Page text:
Connecting European Neuroscience

EJN Table of Content

EJN is the official scientific journal of FENS. Sign-in to the website as a FENS member and enjoy full, free and easy access to all published articles in EJN.

  • Issue Cover

    1. Issue Cover (February 2017) (page i)

      Version of Record online: 12 FEB 2017 | DOI: 10.1111/ejn.13450

      Thumbnail image of graphical abstract

      Cover image by Naoki Ihara, Ai Nakashima, Naosuke Hoshina, Yuji Ikegaya and Haruki Takeuchi


    1. Memory under stress: from single systems to network changes (pages 478–489)

      Lars Schwabe

      Version of Record online: 25 NOV 2016 | DOI: 10.1111/ejn.13478

      Thumbnail image of graphical abstract

      Stress has a major impact on the hippocampusand other areas critical for memory. Beyond its effects on single memory systems, stress may also induce large‐scale network reconfigurations that result in a shift from deliberative, thoughtful processing towards more reflexive, habitual responding.


    1. Cotinine administration improves impaired cognition in the mouse model of Fragile X syndrome (pages 490–498)

      Marta Pardo, Eleonore Beurel and Richard S. Jope

      Version of Record online: 12 NOV 2016 | DOI: 10.1111/ejn.13446

      Thumbnail image of graphical abstract

      Stimulation of α7 nicotinic receptors activates PI3K leading to the activating phosphorylations on Akt, which phosphorylates the inhibitory Ser‐9 of GSK3β, leading to pro‐cognitive effects.

    2. Different synaptic stimulation patterns influence the local androgenic and estrogenic neurosteroid availability triggering hippocampal synaptic plasticity in the male rat (pages 499–509)

      Michela Di Mauro, Alessandro Tozzi, Paolo Calabresi, Vito Enrico Pettorossi and Silvarosa Grassi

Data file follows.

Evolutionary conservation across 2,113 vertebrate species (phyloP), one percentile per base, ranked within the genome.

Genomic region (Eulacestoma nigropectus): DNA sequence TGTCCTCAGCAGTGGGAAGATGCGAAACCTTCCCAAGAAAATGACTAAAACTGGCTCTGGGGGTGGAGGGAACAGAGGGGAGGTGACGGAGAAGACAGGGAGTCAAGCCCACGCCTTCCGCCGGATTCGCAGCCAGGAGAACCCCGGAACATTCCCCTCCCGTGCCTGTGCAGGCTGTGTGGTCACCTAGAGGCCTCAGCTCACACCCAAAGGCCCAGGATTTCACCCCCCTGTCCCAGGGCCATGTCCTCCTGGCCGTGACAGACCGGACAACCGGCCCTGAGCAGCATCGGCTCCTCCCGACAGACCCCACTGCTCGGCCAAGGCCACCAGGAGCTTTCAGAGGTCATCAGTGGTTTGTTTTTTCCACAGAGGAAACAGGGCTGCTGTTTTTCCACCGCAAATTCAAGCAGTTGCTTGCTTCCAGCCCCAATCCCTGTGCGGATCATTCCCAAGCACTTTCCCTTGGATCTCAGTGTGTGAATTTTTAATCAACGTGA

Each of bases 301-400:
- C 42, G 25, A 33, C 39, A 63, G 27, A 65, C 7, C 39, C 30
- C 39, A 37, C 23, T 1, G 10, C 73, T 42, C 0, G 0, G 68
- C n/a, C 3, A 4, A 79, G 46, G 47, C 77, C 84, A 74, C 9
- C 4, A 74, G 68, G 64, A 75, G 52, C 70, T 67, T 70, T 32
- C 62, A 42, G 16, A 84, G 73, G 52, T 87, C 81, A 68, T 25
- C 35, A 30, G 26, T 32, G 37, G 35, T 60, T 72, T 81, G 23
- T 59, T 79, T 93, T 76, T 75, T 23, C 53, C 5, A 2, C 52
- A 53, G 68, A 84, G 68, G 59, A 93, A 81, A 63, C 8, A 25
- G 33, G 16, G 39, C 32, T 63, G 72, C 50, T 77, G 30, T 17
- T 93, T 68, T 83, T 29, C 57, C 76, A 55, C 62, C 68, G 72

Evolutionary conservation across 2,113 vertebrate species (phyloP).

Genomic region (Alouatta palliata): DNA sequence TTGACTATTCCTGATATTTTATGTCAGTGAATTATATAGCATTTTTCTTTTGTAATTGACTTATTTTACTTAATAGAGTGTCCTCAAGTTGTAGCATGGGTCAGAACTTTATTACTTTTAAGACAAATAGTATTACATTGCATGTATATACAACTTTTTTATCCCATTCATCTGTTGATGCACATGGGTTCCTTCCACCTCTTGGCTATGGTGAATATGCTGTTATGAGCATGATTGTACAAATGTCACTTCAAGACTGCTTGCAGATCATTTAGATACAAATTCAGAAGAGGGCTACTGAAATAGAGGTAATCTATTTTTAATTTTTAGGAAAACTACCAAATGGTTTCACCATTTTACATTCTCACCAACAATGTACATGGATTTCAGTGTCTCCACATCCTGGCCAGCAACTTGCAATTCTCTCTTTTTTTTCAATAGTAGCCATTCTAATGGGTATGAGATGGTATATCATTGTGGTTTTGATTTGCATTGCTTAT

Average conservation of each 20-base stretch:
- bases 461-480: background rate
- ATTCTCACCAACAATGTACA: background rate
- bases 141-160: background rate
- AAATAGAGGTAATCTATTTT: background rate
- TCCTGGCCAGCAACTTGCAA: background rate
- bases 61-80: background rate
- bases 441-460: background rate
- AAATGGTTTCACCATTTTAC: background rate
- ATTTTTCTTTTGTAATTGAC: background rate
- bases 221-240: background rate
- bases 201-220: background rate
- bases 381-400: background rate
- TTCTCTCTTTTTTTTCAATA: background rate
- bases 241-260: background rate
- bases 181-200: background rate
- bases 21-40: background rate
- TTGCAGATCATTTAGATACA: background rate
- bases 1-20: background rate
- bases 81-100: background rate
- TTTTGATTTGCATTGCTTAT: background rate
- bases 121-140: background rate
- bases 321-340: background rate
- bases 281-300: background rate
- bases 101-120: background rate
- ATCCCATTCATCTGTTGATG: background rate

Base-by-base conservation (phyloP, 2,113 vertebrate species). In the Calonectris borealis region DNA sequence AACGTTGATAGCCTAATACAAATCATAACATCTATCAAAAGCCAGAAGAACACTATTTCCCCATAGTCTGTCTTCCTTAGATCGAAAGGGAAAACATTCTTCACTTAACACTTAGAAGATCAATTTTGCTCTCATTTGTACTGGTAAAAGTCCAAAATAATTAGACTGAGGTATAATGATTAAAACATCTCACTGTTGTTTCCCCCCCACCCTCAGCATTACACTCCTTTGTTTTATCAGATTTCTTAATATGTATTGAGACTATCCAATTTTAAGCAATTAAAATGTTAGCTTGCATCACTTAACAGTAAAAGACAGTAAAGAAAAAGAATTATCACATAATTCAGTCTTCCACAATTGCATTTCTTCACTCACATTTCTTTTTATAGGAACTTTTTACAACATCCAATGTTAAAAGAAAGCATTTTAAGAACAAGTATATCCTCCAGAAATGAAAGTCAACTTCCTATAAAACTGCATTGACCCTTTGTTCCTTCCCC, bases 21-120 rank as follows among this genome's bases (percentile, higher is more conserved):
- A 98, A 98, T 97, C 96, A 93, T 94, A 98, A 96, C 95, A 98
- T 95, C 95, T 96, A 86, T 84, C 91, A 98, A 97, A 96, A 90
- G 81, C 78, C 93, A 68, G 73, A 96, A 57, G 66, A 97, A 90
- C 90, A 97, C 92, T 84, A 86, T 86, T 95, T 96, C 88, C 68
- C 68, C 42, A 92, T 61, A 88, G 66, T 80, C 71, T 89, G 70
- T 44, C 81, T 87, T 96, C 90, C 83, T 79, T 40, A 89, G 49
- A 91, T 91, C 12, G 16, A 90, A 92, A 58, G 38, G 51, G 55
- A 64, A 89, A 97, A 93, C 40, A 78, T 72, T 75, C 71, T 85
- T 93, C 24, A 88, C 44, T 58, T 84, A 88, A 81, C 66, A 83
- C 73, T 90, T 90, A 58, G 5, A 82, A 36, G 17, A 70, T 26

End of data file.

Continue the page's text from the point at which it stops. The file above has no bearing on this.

Version of Record online: 2 FEB 2017 | DOI: 10.1111/ejn.13455

      Thumbnail image of graphical abstract

      Local synthesizes of E2 and DHT is determinant for the long‐term effects observed in CA1 hippocampus. Finasteride, a blocking agent of DHT synthesis from testosterone (T), prevents the enhancement of the local DHT availability and induces a small LTP instead of LTD in response to LFS. Moreover, letrozole, a blocking agent of E2 synthesis from T, prevents the increase in local E2 availability and remarkably reduces the amplitude of LTP following HFS.

    3. The phosphodiesterase type 2 inhibitor BAY 60‐7550 reverses functional impairments induced by brain ischemia by decreasing hippocampal neurodegeneration and enhancing hippocampal neuronal plasticity (pages 510–520)

      Ligia Mendes Soares, Erika Meyer, Humberto Milani, Harry W. M. Steinbusch, Jos Prickaerts and Rúbia M. Weffort de Oliveira

      Version of Record online: 28 NOV 2016 | DOI: 10.1111/ejn.13461

      Thumbnail image of graphical abstract

      Repeated treatment with the PDE2‐I BAY 60‐7550 prevented the functional impairments induced by BCCAO while increasing cAMP/CREB and/or cGMP/CREB signaling.

    4. Sex differences in depolarizing actions of GABAA receptor activation in rat embryonic hypothalamic neurons (pages 521–527)

      Franco R. Mir, Hugo F. Carrer and María J. Cambiasso

      Version of Record online: 25 NOV 2016 | DOI: 10.1111/ejn.13467

      Thumbnail image of graphical abstract

      There are more male than female hypothalamic neurons responding with depolarization to muscimol at 9 days in vitro. In neurons with depolarizing responses, males have larger voltage changes and longer lasting responses than females. These sex differences in GABAAR function are independent of gonadal hormones because hypothalamic tissue has been taken from male and female embryos at E16, two days before neurons would be exposed to gonadal steroids in utero.

    5. Inhibition of the mitochondrial calcium uniporter rescues dopaminergic neurons in pink1/ zebrafish (pages 528–535)

      Smijin Soman, Marcus Keatinge, Mahsa Moein, Marc Da Costa, Heather Mortiboys, Alexander Skupin, Sreedevi Sugunan, Michal Bazala, Jacek Kuznicki and Oliver Bandmann